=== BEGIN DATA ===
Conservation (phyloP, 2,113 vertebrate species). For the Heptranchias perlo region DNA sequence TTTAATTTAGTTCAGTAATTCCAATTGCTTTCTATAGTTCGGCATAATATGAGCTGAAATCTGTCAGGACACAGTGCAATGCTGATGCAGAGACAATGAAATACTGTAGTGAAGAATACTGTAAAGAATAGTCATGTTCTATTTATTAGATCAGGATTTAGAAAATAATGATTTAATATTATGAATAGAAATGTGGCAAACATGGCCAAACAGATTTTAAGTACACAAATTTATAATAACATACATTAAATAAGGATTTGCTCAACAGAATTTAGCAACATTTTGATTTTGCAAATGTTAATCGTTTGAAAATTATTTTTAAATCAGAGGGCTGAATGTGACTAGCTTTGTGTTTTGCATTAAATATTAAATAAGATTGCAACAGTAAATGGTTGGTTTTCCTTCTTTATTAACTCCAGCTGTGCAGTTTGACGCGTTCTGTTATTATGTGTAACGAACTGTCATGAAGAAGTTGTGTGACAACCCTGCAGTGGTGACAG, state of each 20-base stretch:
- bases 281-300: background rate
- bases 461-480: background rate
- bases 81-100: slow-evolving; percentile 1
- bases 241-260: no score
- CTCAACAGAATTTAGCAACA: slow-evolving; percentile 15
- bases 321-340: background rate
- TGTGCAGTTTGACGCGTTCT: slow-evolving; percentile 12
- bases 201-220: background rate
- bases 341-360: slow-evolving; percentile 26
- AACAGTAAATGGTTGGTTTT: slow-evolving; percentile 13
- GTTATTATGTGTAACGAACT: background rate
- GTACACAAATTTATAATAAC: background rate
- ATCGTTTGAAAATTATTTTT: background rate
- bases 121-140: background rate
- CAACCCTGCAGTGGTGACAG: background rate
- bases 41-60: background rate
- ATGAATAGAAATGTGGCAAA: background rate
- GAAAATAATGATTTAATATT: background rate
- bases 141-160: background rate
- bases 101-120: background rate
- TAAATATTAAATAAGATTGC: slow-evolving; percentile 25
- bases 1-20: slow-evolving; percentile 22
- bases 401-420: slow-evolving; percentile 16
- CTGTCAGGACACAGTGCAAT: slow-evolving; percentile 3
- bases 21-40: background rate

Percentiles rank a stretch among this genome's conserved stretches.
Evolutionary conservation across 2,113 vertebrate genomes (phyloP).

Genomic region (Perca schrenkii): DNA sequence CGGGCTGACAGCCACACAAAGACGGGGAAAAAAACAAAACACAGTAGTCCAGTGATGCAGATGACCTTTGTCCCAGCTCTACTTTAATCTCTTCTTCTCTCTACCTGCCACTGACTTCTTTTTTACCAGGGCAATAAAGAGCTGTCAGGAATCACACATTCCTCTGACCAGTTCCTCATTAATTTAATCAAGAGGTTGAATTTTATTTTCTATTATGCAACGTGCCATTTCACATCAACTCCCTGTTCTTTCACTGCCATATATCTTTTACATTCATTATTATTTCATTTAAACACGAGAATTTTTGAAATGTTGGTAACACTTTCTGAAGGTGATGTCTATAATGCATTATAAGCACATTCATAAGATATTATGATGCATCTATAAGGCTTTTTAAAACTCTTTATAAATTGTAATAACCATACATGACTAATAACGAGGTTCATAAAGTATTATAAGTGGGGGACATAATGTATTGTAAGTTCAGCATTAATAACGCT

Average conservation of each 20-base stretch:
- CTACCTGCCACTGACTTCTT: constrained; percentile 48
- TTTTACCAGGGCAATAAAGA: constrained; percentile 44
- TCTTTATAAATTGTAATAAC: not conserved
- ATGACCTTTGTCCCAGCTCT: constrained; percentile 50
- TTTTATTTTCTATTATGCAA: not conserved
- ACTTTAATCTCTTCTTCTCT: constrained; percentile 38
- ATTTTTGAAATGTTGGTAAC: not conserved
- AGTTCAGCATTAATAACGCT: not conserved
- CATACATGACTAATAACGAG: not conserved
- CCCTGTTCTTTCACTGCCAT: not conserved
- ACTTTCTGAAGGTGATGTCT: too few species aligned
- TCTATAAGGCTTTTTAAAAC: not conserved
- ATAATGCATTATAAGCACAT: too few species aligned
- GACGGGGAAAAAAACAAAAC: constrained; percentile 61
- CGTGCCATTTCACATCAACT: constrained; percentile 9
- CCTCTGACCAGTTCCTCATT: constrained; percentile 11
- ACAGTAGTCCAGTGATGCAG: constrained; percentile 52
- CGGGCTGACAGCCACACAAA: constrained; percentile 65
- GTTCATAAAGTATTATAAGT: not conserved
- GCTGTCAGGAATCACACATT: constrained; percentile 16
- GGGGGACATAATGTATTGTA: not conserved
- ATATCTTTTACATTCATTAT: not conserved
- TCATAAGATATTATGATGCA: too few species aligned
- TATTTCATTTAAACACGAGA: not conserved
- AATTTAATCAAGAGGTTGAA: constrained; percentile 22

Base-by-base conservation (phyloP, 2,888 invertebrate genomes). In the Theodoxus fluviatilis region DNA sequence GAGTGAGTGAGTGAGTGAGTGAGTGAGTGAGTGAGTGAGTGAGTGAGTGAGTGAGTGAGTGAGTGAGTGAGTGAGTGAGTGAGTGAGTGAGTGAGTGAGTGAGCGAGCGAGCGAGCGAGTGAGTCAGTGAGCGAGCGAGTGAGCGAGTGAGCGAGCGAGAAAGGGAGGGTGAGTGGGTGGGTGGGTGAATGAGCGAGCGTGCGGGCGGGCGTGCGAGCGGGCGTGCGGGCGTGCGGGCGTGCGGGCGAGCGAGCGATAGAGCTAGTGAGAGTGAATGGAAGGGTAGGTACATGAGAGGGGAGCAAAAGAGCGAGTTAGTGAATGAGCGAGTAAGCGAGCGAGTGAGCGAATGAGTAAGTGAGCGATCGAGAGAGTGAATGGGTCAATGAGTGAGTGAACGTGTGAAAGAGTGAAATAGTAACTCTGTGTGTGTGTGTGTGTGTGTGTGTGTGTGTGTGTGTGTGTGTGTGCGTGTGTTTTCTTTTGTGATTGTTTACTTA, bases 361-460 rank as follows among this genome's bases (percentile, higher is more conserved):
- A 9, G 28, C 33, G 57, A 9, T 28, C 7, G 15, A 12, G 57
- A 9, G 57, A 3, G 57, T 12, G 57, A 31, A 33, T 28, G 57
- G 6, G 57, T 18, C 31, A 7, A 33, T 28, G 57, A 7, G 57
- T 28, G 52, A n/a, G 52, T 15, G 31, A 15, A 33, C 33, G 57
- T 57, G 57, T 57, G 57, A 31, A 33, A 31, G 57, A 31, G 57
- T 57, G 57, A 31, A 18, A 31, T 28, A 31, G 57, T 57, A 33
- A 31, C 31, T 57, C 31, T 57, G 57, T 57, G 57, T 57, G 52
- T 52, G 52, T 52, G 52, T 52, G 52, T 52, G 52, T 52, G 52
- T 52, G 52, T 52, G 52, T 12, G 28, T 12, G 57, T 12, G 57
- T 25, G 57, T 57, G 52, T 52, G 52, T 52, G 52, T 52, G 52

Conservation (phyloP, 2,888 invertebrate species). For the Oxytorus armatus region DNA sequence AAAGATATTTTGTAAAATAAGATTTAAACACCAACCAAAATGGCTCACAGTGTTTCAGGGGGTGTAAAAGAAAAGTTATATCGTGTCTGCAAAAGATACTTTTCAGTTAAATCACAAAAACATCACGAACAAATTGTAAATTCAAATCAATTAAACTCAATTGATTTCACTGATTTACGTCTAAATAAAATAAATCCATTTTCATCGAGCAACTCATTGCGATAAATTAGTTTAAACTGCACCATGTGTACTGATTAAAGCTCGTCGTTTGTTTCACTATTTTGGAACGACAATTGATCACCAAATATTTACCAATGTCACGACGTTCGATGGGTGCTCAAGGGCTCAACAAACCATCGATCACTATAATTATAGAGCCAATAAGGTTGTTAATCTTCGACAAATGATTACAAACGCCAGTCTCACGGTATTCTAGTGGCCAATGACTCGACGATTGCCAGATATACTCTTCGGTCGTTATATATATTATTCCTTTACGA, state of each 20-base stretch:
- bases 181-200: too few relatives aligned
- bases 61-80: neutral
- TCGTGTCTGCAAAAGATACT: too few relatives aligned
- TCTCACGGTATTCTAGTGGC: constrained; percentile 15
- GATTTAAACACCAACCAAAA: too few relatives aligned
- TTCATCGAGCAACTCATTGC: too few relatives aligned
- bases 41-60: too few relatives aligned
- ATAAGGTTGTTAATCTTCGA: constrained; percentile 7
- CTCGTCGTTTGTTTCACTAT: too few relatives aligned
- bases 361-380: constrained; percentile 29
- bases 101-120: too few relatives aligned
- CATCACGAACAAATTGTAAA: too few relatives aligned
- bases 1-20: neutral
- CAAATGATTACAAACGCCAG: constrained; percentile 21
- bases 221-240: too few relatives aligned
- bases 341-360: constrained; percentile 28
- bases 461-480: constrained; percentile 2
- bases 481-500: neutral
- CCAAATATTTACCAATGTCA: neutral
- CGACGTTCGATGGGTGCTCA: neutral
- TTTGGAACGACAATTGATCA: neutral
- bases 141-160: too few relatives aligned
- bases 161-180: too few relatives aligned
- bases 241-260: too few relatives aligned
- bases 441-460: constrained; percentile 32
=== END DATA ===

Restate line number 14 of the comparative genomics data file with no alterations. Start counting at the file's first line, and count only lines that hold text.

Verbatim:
- ATCGTTTGAAAATTATTTTT: background rate